Poe Tales – Edgar Allan Poe
Library of American Tales
Fair Market Value Appraisal
First edition, first issue of the Poe Tales. Published in New York in 1845 by Wiley & Putnam. 5-1/4 x 7-1/2. New York imprint and 4 line copyright with imprint of H. Ludwig, print and T.B. Smith Stereotyper, with 14 pages of advertisements. Full bound in leather with gilt top edge and marbled slip case. With a fine tooled morocco binding by the important American binder, Curtis Walters, who worked for The Club Bindery of the Grolier Club.
This copy of the Poe Tales is from the sale of the Brayton C. Ives collection in 1915, at Anderson Auctions. Ives was an early member of the Grolier Club. It also has the bookplate of Edward Walker Harden, who was involved in the occupation of the Philippines following the Spanish-American War in 1899. The 14 pages of advertisements are also significant. The Poe Tales was issued in paper wrappers. The advertisements (25 pages originally) were often not included when they were bound later. The Poe Tales include: The Fall of the House of Usher, The Murders in the Rue Morgue, The Purloined Letter, The Black Cat, and The Goldbug among others.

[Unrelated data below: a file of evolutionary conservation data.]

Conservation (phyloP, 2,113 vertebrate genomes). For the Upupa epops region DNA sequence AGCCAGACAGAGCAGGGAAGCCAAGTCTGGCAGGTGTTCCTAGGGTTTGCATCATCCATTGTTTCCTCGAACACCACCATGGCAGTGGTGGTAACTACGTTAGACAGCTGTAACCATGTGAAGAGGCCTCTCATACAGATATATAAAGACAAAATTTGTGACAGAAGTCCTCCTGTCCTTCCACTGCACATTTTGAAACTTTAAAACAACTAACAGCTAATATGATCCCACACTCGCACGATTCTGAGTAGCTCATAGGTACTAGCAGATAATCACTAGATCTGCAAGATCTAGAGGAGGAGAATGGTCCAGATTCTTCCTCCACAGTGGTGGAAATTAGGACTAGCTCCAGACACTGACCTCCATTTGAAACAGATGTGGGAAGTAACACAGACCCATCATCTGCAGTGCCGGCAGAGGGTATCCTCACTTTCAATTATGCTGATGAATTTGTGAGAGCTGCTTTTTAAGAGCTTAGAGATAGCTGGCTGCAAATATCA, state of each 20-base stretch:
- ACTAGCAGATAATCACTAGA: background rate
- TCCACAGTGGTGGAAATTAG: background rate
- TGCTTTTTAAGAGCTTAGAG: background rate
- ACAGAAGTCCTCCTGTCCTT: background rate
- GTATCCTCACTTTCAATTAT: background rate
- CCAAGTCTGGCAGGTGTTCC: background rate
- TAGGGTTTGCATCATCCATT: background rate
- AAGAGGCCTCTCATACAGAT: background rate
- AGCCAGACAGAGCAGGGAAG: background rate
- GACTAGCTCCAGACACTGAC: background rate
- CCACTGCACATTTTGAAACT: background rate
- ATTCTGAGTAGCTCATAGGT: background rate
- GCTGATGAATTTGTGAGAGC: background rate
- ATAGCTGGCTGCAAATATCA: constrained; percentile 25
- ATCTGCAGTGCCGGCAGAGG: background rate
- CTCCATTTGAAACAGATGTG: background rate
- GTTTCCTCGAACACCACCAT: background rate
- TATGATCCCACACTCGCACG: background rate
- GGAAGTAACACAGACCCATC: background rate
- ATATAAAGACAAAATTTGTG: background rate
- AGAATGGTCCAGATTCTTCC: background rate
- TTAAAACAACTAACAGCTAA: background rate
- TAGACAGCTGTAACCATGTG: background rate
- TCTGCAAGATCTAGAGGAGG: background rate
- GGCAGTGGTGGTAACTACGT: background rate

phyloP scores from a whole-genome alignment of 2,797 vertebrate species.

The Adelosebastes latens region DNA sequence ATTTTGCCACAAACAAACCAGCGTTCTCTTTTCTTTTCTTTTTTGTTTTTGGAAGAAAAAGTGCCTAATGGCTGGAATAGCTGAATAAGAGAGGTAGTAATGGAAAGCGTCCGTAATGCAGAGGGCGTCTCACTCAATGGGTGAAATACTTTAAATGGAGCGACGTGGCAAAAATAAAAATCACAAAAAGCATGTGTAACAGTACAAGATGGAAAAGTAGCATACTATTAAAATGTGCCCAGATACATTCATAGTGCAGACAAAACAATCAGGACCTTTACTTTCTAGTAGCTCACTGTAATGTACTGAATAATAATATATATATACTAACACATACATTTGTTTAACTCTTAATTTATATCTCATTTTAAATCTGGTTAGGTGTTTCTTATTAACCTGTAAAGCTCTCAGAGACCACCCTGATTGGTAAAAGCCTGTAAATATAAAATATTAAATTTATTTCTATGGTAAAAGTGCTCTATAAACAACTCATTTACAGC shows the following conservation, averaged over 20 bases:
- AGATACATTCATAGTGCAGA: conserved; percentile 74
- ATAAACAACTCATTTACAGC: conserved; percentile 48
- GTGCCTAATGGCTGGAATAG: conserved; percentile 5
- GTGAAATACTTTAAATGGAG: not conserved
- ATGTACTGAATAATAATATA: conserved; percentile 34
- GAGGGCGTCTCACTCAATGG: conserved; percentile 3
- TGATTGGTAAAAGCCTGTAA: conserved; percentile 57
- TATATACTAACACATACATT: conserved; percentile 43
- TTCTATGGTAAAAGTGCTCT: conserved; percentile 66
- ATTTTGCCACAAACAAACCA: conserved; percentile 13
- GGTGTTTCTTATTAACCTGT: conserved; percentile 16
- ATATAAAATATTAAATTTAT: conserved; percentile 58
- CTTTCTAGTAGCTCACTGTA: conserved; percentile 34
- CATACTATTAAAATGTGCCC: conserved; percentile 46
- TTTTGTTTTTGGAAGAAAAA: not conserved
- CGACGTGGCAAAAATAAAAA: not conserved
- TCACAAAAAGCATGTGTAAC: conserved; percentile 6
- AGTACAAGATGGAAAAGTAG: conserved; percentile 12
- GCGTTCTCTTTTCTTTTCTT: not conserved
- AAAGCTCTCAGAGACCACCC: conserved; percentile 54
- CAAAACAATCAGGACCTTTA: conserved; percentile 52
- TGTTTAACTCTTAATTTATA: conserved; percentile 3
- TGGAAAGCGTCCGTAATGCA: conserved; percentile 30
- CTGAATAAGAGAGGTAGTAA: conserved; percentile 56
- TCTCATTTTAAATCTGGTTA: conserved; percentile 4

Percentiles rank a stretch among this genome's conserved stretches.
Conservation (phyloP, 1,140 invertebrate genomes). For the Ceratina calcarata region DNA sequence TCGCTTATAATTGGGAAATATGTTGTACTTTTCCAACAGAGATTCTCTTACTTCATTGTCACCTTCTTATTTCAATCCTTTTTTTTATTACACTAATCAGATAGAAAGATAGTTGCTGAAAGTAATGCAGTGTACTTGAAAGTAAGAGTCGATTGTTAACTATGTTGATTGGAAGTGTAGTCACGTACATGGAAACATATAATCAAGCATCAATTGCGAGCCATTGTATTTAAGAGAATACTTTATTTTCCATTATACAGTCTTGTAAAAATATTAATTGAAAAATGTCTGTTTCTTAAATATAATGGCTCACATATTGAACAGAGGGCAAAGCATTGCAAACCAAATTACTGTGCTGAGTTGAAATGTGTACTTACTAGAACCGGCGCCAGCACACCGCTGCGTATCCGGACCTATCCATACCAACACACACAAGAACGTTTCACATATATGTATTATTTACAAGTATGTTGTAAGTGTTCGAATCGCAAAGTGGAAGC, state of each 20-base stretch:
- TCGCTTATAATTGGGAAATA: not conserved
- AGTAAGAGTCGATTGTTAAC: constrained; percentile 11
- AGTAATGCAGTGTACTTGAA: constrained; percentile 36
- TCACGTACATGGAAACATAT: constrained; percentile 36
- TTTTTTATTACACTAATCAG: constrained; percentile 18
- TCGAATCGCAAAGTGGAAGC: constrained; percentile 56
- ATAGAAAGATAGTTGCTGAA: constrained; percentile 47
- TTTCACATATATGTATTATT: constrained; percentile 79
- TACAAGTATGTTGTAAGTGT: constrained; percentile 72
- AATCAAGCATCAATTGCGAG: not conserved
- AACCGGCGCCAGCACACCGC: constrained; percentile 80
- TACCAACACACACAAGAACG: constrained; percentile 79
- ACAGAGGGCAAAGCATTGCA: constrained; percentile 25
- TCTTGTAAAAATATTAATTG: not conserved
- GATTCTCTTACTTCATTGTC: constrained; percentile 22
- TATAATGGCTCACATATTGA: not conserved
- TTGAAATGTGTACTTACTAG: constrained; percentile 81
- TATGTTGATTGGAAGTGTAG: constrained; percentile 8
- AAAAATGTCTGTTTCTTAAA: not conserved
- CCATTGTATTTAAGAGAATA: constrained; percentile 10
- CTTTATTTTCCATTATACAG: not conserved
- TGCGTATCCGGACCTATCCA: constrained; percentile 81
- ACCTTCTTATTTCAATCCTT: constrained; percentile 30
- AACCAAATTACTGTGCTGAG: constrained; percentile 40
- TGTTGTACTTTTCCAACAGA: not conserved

Edgar Allan Poe is credited as the inventor of the modern detective story. The first of these stories was The Murders in the Rue Morgue, which was published in Graham’s Magazine in 1841. The publication of The Murders in the Rue Morgue in the Poe Tales in 1845 was the first in a collection.
The Purloined Letter and The Mystery of Marie Roget also feature the “detective” C. Auguste Dupin. Dupin is the prototype of the modern detective, an eccentric gentlemen of leisure who solves mysteries for his own amusement through the process of deductive reasoning.
Pipe smoking and nocturnal, he is always accompanied by a companion who acts as his foil. In fact, Sherlock Holmes is very clearly derived from Dupin. The character of Dupin is based on François-Eugène Vidocq, at one time a criminal and later the founder of the Sûreté – the French detective service.